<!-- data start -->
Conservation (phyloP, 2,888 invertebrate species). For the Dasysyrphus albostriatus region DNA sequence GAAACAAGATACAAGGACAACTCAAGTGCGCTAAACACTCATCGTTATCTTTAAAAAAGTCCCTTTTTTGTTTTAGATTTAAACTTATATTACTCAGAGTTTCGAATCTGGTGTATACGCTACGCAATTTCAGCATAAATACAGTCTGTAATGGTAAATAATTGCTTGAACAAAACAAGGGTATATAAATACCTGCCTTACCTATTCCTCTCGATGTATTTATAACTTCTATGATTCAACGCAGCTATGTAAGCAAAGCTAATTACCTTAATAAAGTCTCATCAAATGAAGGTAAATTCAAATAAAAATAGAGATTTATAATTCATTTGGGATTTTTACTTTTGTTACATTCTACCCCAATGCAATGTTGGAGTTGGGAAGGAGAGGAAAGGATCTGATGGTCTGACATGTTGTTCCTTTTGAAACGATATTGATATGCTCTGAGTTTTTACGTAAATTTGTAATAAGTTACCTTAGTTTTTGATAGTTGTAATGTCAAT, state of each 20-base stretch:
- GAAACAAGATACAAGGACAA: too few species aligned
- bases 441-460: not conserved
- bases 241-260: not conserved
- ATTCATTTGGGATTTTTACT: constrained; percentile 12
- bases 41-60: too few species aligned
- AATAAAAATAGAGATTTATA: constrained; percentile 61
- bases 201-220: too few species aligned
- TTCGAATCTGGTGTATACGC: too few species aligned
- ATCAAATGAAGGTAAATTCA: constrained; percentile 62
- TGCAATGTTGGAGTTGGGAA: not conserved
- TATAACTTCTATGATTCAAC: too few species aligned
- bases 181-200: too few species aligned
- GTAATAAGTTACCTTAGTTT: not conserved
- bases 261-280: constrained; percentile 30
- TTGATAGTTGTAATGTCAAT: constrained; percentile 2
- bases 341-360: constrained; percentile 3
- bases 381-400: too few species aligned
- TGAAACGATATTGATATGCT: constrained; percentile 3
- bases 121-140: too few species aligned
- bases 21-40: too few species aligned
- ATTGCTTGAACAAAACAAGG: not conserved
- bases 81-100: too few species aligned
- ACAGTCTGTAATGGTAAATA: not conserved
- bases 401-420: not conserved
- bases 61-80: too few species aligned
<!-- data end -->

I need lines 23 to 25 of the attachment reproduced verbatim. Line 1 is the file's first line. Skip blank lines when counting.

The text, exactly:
- bases 81-100: too few species aligned
- ACAGTCTGTAATGGTAAATA: not conserved
- bases 401-420: not conserved